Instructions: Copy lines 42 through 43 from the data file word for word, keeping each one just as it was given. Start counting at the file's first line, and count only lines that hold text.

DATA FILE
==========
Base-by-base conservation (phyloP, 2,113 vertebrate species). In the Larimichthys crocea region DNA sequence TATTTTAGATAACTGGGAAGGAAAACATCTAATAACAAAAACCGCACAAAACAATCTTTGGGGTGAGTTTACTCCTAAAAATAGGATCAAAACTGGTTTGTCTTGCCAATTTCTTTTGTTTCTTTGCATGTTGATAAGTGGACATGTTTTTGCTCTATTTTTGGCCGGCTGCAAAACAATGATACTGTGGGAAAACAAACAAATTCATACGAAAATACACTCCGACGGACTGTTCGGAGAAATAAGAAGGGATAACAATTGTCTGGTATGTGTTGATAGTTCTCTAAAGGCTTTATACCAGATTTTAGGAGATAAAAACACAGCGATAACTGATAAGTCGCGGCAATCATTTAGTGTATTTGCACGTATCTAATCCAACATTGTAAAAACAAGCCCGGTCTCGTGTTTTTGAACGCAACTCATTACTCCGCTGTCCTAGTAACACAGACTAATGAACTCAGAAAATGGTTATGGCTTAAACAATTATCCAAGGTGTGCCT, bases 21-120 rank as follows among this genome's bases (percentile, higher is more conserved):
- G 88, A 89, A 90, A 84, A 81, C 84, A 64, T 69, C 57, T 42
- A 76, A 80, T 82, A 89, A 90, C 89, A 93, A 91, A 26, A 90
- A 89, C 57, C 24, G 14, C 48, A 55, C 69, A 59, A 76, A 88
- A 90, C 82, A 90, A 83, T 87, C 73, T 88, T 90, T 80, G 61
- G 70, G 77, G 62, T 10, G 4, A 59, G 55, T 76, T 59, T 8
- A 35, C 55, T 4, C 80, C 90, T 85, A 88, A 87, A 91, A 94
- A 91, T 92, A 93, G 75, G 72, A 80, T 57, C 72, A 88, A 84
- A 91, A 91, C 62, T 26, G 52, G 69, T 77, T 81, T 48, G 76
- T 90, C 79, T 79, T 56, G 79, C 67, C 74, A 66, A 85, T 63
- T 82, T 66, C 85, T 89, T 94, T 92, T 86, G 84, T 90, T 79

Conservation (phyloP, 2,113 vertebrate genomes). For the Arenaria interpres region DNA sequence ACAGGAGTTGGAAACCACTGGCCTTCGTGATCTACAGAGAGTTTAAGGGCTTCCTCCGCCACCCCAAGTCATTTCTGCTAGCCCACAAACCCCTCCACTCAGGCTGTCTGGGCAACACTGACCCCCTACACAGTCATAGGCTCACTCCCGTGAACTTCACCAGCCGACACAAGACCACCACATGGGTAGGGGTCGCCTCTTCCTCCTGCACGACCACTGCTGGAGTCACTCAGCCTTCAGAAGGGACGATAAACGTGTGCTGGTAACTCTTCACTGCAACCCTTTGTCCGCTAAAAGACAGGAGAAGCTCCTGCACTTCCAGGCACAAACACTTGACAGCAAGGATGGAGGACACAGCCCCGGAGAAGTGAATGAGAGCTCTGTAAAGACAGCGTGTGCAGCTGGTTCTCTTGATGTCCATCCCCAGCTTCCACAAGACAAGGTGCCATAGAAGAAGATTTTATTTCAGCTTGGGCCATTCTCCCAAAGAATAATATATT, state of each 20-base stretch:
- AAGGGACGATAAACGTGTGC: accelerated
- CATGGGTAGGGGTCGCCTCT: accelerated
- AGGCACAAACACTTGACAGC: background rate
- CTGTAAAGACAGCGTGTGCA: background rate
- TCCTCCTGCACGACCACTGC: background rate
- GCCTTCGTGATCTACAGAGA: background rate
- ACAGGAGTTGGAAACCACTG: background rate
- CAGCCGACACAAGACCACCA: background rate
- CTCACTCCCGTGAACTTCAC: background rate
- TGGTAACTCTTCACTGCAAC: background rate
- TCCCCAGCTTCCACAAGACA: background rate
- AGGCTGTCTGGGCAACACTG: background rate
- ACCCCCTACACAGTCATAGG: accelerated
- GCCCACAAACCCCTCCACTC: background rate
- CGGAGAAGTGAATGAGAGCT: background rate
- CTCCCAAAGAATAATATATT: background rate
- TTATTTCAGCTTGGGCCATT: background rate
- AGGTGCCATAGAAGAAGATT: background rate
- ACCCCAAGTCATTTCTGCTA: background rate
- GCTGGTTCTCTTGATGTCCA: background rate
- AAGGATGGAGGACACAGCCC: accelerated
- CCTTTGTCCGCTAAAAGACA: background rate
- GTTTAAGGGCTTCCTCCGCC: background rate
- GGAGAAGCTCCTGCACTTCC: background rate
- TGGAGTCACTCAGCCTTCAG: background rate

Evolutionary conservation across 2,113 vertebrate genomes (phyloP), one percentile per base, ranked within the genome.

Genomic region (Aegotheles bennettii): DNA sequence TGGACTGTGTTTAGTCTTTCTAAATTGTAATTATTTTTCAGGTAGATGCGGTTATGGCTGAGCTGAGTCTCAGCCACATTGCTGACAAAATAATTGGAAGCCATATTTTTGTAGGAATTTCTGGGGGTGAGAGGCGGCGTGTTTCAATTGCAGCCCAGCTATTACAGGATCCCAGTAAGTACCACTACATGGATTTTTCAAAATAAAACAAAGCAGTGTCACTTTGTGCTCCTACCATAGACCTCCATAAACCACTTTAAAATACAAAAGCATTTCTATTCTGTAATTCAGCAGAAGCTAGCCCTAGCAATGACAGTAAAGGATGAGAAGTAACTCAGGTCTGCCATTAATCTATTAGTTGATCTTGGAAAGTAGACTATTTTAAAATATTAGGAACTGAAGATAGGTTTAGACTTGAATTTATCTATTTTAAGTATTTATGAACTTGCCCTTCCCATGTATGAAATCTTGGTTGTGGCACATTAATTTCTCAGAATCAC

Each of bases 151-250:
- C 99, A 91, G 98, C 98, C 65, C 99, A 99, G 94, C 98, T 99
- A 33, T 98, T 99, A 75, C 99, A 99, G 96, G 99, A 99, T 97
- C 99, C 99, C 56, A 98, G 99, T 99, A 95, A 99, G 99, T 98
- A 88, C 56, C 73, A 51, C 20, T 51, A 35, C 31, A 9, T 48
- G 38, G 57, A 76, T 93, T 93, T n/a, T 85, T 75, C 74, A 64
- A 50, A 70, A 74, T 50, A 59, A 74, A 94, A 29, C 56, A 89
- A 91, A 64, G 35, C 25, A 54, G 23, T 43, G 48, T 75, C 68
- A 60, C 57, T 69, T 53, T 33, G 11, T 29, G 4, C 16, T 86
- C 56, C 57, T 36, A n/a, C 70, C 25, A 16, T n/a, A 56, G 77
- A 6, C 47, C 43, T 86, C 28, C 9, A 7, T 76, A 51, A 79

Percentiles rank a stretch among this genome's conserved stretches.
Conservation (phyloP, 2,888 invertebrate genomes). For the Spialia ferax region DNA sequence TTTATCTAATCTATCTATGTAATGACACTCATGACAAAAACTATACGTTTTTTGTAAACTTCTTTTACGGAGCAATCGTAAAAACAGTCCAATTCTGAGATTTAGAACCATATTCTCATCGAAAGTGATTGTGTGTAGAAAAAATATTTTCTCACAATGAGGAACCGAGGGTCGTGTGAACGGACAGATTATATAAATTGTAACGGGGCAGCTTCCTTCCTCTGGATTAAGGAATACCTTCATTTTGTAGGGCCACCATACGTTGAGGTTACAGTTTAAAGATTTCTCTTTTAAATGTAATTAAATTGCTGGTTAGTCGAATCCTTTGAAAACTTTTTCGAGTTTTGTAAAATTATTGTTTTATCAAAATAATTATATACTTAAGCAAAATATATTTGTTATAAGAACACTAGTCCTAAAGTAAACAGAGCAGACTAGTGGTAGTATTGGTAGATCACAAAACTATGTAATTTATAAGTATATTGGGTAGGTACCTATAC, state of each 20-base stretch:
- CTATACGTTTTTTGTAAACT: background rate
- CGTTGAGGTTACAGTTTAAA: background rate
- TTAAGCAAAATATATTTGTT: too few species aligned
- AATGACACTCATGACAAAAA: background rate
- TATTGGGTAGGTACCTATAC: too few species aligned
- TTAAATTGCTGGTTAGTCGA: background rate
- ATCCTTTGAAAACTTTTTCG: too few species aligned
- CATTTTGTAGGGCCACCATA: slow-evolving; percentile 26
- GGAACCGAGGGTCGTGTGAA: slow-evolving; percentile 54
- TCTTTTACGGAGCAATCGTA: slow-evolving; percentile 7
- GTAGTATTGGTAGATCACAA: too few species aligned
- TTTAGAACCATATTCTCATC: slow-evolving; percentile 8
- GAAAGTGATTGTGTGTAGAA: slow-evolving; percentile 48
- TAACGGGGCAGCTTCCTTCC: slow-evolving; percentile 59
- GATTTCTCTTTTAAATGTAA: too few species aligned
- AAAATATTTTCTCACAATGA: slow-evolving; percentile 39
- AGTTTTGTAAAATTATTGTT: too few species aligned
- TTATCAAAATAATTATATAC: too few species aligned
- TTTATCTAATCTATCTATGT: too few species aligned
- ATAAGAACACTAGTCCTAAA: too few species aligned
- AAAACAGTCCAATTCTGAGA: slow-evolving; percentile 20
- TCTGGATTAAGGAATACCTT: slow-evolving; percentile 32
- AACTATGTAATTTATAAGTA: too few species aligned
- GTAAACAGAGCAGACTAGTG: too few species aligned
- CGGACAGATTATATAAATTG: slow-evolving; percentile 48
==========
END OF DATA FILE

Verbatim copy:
- A 33, T 98, T 99, A 75, C 99, A 99, G 96, G 99, A 99, T 97
- C 99, C 99, C 56, A 98, G 99, T 99, A 95, A 99, G 99, T 98